Those five senators? Jeff Flake (R-Ariz.), Mark Begich (D-Alaska), Lisa Murkowski (R-Alaska), Dean Heller (R-Nev.), and Rob Portman (R-Ohio). Some of the poll slippages are more dramatic than others. The most harmed since the background checks vote is Flake, who former Arizona Rep. Gabby Giffords and her husband, former NASA astronaut Mark Kelly, singled out for opprobrium. Flake has earned himself the distinction this week of being the least-popular senator -- with approvals around 32 percent. (There is a caveat, however -- Flake's membership in immigration reform's "Gang of Eight" is also a possible factor in those disapprovals.)
The other four senators have not seen their numbers erode as dramatically as Flake's, but to supporters of the background check proposal floated by Manchin and Toomey, it leaves open the possibility of mounting a re-appeal. Additionally, a WMUR Granite State Poll in New Hampshire has found that Sen. Kelly Ayotte's (R-N.H.) numbers have taken a similar dive since her no vote on Manchin-Toomey was cast.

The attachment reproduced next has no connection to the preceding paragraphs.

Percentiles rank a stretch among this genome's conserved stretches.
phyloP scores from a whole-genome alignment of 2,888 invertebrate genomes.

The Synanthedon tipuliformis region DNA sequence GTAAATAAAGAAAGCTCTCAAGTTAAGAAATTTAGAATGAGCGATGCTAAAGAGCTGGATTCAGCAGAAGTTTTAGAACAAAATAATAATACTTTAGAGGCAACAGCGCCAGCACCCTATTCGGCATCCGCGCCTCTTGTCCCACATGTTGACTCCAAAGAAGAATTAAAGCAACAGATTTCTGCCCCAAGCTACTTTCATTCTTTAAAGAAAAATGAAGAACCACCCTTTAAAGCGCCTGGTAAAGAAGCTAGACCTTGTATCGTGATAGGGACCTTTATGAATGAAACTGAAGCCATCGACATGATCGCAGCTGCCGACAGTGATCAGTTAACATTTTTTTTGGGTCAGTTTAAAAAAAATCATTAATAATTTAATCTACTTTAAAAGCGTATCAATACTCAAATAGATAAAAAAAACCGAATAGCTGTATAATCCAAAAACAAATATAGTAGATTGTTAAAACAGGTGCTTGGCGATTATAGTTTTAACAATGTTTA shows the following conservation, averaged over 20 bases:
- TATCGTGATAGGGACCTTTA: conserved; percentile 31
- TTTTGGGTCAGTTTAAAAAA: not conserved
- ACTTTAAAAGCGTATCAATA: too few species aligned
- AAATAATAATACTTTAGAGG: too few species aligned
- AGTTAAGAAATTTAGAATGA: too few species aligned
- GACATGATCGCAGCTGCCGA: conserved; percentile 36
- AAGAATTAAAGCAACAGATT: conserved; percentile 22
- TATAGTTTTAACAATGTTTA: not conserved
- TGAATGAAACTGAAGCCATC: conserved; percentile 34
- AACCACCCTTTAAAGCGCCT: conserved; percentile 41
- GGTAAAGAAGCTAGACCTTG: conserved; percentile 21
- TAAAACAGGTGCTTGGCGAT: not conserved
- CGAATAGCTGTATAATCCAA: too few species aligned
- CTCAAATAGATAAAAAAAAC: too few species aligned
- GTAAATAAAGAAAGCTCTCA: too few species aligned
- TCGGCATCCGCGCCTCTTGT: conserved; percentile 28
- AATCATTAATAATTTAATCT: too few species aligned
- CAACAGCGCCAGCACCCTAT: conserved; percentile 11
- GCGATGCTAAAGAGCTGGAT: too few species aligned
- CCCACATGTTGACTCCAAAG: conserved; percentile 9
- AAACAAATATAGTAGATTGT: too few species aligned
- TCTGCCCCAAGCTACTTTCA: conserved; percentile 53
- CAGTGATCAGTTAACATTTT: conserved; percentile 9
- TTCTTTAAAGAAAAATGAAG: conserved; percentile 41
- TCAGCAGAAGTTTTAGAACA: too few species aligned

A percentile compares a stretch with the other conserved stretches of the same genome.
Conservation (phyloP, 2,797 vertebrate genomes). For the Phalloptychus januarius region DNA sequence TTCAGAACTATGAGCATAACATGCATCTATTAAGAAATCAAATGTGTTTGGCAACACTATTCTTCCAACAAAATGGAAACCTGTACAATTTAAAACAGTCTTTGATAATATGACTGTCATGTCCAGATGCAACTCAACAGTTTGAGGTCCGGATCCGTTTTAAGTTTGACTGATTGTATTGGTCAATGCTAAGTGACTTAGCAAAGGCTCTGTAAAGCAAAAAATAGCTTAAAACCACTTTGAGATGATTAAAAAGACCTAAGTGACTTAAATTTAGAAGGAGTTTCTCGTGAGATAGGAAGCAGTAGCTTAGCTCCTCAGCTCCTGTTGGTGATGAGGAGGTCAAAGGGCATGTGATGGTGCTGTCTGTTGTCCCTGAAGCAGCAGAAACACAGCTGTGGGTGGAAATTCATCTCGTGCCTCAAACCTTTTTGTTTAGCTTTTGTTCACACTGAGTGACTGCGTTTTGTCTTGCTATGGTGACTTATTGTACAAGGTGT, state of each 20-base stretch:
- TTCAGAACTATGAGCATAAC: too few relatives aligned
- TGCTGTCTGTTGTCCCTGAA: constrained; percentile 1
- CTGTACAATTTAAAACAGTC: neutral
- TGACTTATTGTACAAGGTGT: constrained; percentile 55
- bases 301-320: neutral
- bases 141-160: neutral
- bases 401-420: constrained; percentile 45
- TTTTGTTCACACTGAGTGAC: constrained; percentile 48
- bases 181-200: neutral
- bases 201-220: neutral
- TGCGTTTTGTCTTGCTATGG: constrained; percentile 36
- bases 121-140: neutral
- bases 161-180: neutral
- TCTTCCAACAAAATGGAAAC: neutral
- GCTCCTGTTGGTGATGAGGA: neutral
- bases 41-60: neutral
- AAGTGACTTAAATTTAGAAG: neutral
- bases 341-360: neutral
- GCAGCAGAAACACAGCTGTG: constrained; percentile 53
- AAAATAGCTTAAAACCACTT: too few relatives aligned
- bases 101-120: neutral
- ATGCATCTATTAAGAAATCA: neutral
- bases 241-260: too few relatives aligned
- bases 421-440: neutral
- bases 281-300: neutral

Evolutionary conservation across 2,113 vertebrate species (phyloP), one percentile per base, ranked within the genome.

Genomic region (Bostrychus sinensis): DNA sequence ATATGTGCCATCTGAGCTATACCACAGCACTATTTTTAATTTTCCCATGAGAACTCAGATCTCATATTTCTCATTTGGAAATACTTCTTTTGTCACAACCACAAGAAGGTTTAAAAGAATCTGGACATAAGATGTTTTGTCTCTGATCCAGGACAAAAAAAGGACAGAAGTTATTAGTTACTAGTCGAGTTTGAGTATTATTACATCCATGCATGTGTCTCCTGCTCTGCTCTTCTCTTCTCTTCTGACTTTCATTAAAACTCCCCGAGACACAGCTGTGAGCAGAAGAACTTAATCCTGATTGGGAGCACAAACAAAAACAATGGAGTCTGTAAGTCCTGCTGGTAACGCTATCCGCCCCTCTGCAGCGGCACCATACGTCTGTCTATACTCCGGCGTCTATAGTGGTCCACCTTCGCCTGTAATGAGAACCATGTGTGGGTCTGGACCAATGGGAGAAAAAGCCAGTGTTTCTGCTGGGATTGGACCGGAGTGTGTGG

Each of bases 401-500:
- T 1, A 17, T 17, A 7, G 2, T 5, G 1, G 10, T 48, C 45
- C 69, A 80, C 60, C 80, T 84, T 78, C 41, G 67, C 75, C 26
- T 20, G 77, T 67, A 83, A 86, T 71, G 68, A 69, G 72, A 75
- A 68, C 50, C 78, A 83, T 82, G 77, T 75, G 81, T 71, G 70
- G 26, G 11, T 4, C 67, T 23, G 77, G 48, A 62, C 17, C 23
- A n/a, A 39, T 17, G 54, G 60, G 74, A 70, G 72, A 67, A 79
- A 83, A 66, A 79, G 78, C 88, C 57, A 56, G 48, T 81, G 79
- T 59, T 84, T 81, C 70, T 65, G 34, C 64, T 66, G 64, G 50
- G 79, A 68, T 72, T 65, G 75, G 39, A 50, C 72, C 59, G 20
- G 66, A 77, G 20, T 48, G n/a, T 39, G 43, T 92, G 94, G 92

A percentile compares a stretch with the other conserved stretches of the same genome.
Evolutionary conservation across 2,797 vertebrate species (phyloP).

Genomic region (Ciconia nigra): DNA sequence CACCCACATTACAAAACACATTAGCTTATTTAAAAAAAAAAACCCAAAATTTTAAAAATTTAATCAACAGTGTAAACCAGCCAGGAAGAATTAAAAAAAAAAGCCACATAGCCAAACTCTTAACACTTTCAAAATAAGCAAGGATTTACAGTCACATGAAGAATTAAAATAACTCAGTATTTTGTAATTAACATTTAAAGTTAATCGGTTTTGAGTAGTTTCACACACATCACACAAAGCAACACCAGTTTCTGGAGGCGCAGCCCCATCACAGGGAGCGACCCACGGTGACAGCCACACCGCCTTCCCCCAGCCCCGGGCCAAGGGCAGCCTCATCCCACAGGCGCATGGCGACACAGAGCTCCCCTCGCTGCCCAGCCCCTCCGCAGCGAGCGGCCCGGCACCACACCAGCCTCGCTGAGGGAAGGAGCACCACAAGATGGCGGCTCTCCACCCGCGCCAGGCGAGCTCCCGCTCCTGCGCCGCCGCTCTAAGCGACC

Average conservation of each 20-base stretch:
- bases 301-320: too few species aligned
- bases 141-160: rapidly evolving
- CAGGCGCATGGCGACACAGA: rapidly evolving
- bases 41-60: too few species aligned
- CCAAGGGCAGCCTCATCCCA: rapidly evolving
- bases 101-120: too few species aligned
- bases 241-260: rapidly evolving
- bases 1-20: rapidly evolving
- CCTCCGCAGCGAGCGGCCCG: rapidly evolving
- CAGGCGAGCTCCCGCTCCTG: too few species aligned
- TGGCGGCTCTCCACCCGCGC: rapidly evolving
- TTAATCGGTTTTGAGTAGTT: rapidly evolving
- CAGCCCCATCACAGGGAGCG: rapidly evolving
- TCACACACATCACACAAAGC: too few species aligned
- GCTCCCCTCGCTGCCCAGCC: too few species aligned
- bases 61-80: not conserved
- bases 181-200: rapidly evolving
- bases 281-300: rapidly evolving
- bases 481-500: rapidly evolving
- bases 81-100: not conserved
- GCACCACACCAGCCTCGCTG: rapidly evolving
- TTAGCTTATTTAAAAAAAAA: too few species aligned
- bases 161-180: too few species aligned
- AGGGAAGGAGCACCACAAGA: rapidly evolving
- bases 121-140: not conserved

All of which is an important lesson in how a lost vote doesn't necessarily translate to the final nail in the coffin of a legislative priority. Supporters of the background check bill look at these poll numbers and see possibilities. The Obama administration, which has a voter outreach machine, can continue to add public pressure as well.
Of course, none of this necessarily means you gain new leverage. In Ayotte's case, for example, the National Rifle Association is sending help. And there are really no new ways to twist the arm of say, Heidi Heitkamp (D-N.D.), who won't even be up for re-election until 2018.
While you can't always win the votes you want, there's still a way to lose well -- and that involves making it clear to everyone precisely where you stood on the day you lost. In this way, the Obama administration has staked out pretty specific terrain -- they want the background checks measure passed. They're making a bet that sooner or later, events are going to force the public to return to the issue and to respond with greater intensity than before.